However, any registration of a mark is prima facie evidence of "the validity of the registration" and of the "registrant's exclusive right to use the registered mark in commerce in connection with the goods or services" specified in the registration. 15 U.S.C. §§ 1057(b) and 1115(b). This Circuit has often acknowledged the "strong presumption of validity" created by registration. Miss Universe, Inc. v. Patricelli, 408 F.2d 506, 509 (2d Cir. 1969). See Abercombie, supra at 14. Thus, plaintiff is entitled to a strong, if rebuttable, presumption that its mark is suggestive rather than *54 generic or descriptive. Even apart from the presumption, however, it would not be unreasonable to conclude that the trademark "KLB6" does not fit the criteria for "generic" and "descriptive" terms stated above, but rather, requires "imagination, thought and perception" to reach a conclusion as to the nature of the goods. In the absence of evidence as to actual customer reactions, the acronym "KLB6" appears more suggestive of the nature of the goods than descriptive of the three nutritional ingredients contained therein.[3] The conclusion that KLB6 is suggestive is strengthened by the fact that none of the products introduced as exhibits list the ingredients in the order suggested by the designation "KLB6." Indeed, defendant's products list iodine derived from kelp, rather than kelp itself, as a component of the product. In any event, defendant has not provided credible evidence sufficient to rebut the presumption of validity.[4] The use of an acronym referring to an admixture of not wholly familiar ingredients distinguishes this trademark from that used in connection with another Nature's Bounty product, "B-100," a mark held by Judge Neaher to be merely descriptive of 100 milligrams of vitamin B and, therefore, not entitled to protection against infringement. Nature's Bounty, Inc. v. Basic Organics, 432 F. Supp. 546 (E.D.N.Y.1977). This Court need not, in any event, finally decide this issue at this time; it merely concludes that the entitlement of the trademark "KLB6" to statutory protection is a "sufficiently serious question" to be a "fair ground for litigation."[5]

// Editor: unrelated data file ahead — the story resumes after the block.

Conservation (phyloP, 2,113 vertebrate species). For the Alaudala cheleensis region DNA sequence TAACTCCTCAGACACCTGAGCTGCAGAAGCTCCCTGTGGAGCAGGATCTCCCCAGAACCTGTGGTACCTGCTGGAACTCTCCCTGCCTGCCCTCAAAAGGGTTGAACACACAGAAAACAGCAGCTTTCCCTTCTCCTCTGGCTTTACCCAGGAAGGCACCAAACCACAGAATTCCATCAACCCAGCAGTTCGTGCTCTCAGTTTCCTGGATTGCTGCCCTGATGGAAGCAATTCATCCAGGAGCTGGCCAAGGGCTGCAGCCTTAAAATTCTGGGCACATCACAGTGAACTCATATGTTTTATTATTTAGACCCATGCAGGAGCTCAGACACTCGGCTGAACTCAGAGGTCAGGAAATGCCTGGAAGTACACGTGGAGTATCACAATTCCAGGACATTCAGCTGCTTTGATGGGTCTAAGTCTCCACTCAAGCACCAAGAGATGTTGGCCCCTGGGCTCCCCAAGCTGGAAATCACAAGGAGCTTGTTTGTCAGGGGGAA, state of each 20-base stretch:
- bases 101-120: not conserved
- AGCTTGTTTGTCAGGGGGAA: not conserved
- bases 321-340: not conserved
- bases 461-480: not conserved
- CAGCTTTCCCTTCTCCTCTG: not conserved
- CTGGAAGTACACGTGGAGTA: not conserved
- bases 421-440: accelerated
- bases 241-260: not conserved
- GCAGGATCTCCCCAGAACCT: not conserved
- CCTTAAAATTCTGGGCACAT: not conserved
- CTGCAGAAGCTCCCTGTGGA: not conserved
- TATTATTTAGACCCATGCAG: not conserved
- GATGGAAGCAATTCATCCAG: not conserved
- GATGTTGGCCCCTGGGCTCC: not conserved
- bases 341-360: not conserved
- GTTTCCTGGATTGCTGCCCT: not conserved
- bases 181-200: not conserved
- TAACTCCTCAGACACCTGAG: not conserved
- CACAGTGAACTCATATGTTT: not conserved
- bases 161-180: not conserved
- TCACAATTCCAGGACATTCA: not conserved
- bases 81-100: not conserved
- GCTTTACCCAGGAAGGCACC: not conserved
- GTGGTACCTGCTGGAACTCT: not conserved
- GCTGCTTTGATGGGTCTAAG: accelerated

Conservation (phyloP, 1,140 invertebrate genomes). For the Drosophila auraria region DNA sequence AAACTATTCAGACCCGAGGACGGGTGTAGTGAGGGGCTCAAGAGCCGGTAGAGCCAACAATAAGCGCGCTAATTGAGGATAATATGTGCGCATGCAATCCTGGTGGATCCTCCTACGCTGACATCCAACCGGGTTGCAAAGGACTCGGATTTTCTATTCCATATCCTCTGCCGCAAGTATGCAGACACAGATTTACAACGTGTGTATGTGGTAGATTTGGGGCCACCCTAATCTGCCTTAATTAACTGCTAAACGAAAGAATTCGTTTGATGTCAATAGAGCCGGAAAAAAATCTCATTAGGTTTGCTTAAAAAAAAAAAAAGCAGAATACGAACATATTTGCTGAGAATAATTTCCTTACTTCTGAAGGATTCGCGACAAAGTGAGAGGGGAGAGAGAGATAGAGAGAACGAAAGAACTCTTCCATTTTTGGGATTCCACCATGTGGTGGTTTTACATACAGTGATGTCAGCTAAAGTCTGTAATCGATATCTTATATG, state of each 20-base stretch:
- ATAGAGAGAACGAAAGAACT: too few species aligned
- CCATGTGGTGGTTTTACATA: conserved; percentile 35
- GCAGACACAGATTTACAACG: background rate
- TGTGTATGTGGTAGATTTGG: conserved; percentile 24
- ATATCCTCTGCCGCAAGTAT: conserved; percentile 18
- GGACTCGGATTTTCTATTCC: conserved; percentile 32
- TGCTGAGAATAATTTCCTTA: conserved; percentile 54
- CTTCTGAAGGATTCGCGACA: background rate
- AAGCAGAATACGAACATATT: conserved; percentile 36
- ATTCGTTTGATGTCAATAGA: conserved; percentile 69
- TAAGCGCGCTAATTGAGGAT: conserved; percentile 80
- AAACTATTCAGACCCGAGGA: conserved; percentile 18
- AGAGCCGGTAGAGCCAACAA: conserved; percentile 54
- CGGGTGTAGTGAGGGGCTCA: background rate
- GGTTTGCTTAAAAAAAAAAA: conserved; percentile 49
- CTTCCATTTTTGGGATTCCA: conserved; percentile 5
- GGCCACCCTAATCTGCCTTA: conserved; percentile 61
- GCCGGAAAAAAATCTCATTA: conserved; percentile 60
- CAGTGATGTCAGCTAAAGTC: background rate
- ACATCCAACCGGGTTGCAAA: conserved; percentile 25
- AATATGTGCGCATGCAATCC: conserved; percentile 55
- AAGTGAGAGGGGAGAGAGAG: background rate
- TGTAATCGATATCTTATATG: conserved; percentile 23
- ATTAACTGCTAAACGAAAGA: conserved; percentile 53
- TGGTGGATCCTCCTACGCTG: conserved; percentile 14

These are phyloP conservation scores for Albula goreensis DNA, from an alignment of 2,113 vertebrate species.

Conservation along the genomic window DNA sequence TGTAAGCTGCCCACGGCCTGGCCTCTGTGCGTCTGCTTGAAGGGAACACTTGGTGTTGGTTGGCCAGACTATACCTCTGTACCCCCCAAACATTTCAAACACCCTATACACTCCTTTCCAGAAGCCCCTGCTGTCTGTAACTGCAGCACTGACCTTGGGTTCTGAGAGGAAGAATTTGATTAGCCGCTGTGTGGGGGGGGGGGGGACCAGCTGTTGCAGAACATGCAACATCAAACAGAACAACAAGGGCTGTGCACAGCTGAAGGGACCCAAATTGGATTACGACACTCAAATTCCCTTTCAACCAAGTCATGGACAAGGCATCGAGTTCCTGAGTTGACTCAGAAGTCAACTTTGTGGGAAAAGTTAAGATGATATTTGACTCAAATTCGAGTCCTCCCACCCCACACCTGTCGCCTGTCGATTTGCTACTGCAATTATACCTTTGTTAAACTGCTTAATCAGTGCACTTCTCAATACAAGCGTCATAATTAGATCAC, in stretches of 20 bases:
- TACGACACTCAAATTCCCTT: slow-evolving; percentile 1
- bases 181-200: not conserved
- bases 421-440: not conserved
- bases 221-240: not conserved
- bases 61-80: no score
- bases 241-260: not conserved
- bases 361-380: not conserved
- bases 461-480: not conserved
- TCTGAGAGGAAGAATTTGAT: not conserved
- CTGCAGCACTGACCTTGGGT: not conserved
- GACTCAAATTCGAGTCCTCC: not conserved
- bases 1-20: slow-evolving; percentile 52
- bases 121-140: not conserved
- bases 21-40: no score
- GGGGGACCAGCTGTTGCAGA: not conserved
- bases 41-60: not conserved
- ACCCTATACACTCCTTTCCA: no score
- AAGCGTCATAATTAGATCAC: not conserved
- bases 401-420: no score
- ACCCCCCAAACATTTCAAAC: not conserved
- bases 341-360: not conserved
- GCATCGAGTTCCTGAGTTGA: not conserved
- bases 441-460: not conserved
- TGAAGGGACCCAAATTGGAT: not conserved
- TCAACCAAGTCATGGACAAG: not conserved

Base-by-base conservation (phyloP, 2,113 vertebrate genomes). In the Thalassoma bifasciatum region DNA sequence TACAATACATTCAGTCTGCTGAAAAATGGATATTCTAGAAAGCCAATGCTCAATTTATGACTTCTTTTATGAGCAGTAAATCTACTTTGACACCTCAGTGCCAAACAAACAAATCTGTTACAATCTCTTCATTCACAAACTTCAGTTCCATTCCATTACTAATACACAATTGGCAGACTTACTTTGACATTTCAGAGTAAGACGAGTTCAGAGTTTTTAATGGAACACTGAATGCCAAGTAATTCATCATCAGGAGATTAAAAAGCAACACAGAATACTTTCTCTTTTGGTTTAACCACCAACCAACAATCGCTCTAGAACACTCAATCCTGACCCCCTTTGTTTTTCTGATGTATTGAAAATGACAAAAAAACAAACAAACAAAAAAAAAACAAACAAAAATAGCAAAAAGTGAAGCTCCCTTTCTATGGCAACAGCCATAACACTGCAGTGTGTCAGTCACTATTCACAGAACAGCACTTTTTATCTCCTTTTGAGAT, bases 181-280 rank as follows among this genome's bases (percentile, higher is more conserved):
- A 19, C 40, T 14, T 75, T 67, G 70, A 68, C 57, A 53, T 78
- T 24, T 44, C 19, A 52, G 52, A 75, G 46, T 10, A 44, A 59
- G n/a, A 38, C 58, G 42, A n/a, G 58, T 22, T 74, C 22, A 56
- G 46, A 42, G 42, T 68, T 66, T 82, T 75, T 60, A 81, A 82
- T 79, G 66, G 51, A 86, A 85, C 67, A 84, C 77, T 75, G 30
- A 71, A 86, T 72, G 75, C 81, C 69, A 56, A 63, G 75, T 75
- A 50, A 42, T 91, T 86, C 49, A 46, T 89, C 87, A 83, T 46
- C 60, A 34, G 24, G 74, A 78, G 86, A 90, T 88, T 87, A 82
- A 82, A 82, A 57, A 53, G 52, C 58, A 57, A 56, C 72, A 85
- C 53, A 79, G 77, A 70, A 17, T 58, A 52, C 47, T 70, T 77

Assuming that the trademark is entitled to the protection of the statute, a cause of action for infringement, as previously noted, requires that the defendant use in commerce a colorable imitation of the trademark which is "likely to cause confusion, or to cause mistake, or to deceive." 15 U.S.C. § 1114(1). Plaintiff has also raised serious questions concerning the likelihood of confusion between the two products. The factors to be taken into account in determining the likelihood of confusion include the strength of the first user's mark, the degree of similarity between the marks, the similarity between the products, the infringer's intent in adopting the marks, actual confusion, and the degree of care likely to be exercised by consumers. See, e. g., Grotrian, Helfferich, Schultz, etc. v. Steinway & Sons, 523 F.2d 1331 (2d Cir. 1975); B & L Associates v. H. Daroff & Sons, Inc., 421 F.2d 352 (2d Cir.), cert. denied, 398 U.S. 952, 90 S. Ct. 1873, 26 L. Ed. 2d 292 (1970); Miss Universe, supra at 509. Given the virtual identity of the marks and the equivalence of the products, the likelihood of confusion is substantial enough to meet the test for issuance of a preliminary injunction. Nor, indeed, has defendant disputed the possibility that consumers may confuse the two products.